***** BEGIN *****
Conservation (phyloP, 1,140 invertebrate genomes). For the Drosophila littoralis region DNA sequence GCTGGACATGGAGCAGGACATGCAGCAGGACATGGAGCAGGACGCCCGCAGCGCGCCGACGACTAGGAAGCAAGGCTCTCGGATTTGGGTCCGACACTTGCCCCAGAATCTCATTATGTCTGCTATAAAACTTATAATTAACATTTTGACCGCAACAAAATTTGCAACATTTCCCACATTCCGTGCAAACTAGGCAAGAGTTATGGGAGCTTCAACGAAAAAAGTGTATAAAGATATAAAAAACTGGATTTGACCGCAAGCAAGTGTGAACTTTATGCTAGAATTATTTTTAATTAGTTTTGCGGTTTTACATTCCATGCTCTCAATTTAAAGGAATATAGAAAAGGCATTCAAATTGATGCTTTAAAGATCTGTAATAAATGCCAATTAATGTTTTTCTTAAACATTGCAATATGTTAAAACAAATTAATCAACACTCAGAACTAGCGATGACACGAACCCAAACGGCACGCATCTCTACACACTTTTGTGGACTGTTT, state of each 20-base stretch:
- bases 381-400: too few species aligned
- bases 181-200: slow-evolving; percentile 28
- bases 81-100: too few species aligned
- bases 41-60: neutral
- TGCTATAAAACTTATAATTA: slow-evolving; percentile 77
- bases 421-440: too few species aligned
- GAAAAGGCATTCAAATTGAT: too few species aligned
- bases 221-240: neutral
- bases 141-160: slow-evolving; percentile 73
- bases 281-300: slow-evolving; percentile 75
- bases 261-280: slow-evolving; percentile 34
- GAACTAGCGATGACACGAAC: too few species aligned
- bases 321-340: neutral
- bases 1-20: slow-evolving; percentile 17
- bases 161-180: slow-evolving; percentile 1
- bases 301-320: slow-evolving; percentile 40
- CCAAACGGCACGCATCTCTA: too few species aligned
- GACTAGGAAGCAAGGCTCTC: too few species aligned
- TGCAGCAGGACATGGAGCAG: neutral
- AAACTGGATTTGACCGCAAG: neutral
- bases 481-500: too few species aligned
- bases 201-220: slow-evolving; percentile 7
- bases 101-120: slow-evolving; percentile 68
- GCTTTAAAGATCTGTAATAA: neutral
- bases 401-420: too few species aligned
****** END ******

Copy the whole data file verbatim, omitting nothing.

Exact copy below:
Conservation (phyloP, 1,140 invertebrate genomes). For the Drosophila littoralis region DNA sequence GCTGGACATGGAGCAGGACATGCAGCAGGACATGGAGCAGGACGCCCGCAGCGCGCCGACGACTAGGAAGCAAGGCTCTCGGATTTGGGTCCGACACTTGCCCCAGAATCTCATTATGTCTGCTATAAAACTTATAATTAACATTTTGACCGCAACAAAATTTGCAACATTTCCCACATTCCGTGCAAACTAGGCAAGAGTTATGGGAGCTTCAACGAAAAAAGTGTATAAAGATATAAAAAACTGGATTTGACCGCAAGCAAGTGTGAACTTTATGCTAGAATTATTTTTAATTAGTTTTGCGGTTTTACATTCCATGCTCTCAATTTAAAGGAATATAGAAAAGGCATTCAAATTGATGCTTTAAAGATCTGTAATAAATGCCAATTAATGTTTTTCTTAAACATTGCAATATGTTAAAACAAATTAATCAACACTCAGAACTAGCGATGACACGAACCCAAACGGCACGCATCTCTACACACTTTTGTGGACTGTTT, state of each 20-base stretch:
- bases 381-400: too few species aligned
- bases 181-200: slow-evolving; percentile 28
- bases 81-100: too few species aligned
- bases 41-60: neutral
- TGCTATAAAACTTATAATTA: slow-evolving; percentile 77
- bases 421-440: too few species aligned
- GAAAAGGCATTCAAATTGAT: too few species aligned
- bases 221-240: neutral
- bases 141-160: slow-evolving; percentile 73
- bases 281-300: slow-evolving; percentile 75
- bases 261-280: slow-evolving; percentile 34
- GAACTAGCGATGACACGAAC: too few species aligned
- bases 321-340: neutral
- bases 1-20: slow-evolving; percentile 17
- bases 161-180: slow-evolving; percentile 1
- bases 301-320: slow-evolving; percentile 40
- CCAAACGGCACGCATCTCTA: too few species aligned
- GACTAGGAAGCAAGGCTCTC: too few species aligned
- TGCAGCAGGACATGGAGCAG: neutral
- AAACTGGATTTGACCGCAAG: neutral
- bases 481-500: too few species aligned
- bases 201-220: slow-evolving; percentile 7
- bases 101-120: slow-evolving; percentile 68
- GCTTTAAAGATCTGTAATAA: neutral
- bases 401-420: too few species aligned